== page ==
UBM Tech
UBM Tech

Deficit round robin scheduling with adaptive weight control

-February 19, 2013

Recently, I presented a paper, "Deficit round robin scheduling with adaptive weight control," co-authored with Ryan Zarick and Radim Bartos, at the 25th International Conference on Computer Applications in Industry and Engineering (ISCA-CAINE 2012). I highly recommend the ISCA-CAINE conference, as it includes quality papers from a broad spectrum of areas including: mobile applications, wireless sensor networks, finance industry, and many others. Out of the 40 papers that were accepted to the conference, our paper received the great honor of being voted the best paper. This included both a review of the quality of the writing as well as a critique of the presentation that I gave at the conference. 

Deficit round robin (DRR) scheduling is increasingly popular in modern switches in order to determine when to schedule packets when multiple input ports are trying to transmit out a single output port.  Weighted fair queuing (WFQ) is the gold standard of fairness in scheduling; however, it is rather complex for switches to implement. DRR, on the other hand, is a close approximation of WFQ, but it is significantly cheaper to implement.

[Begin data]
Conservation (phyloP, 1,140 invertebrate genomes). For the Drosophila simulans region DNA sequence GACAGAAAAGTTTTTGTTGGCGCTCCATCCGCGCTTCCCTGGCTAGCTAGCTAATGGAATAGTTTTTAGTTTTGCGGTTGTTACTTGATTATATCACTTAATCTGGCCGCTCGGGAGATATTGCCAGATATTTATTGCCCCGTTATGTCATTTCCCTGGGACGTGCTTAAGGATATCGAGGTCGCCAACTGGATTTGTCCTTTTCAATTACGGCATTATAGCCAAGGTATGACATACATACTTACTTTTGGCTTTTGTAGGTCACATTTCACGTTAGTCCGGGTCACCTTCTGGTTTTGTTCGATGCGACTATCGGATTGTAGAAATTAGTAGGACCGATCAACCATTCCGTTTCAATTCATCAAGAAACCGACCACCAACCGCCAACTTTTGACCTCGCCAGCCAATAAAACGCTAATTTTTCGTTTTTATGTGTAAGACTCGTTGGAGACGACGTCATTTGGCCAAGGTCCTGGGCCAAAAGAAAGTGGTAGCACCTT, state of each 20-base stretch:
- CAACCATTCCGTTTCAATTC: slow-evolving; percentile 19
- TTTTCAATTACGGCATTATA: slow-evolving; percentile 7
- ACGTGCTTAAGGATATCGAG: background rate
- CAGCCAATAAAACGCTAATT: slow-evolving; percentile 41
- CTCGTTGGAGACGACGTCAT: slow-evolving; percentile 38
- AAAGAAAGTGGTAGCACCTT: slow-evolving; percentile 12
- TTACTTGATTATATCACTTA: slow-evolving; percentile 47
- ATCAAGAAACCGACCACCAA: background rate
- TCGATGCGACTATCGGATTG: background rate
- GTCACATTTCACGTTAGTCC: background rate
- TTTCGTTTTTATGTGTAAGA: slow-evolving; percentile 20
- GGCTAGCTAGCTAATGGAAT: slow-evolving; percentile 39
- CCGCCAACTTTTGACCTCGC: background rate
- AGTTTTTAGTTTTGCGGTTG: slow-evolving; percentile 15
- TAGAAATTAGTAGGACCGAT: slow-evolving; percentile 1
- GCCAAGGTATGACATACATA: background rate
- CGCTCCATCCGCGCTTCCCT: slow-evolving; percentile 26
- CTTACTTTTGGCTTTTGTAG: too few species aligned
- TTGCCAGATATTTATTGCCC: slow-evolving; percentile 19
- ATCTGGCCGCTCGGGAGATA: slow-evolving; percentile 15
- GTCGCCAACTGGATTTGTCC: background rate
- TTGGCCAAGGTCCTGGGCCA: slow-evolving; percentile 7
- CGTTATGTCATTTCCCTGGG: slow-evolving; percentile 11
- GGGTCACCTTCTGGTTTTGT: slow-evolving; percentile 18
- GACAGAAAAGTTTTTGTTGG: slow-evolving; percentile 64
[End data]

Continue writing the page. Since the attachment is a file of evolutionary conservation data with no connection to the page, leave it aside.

For the purposes of this paper, we defined fairness to be where two streams are able to achieve the same overall throughput on a network. Using off-the-shelf switches, we showed that a switch using DRR has an issue with fairness while scheduling a stream of small frames and a stream of large frames.  By performing a series of experiments, we quantified the fairness issue and developed a new scheduling algorithm (DRR-AWC). 

DRR-AWC actively monitors the average size of the frames in input queues and adjusts the weights of the queues in order to favor the queues with smaller frames in them.  This ultimately overcomes the previously identified fairness issue and allows streams of small frames to have the same throughput of larger frames.  Using a well-known fairness index (Jain's Fairness Index) we plotted the fairness of the system before and after implementing our proposed algorithm in the below figure.  This showed a significant increase in fairness using DRR-AWC, that also resulted in an over 30% increase in throughput for streams of the smallest frames.

Figure 1:  A plot of the fairness of the system before and after implementing our algorithm.

About the Author
Mike  has worked throughout the UNH-IOL in various consortia testing Fibre Channel, SAS, SATA, iSCSI, Data Center Bridging, iWARP, Infiniband and Wireless technologies. He has completed several large test tool development projects including automated test tools that both generate traffic and record results written in Visual Studio C++ for Fibre Channel, Java for iWARP and Java for Wireless testing. He has written several test suites including conformance and interoperability test suites along with tutorials for Fibre Channel, Data Center Bridging and iWARP Consortia.

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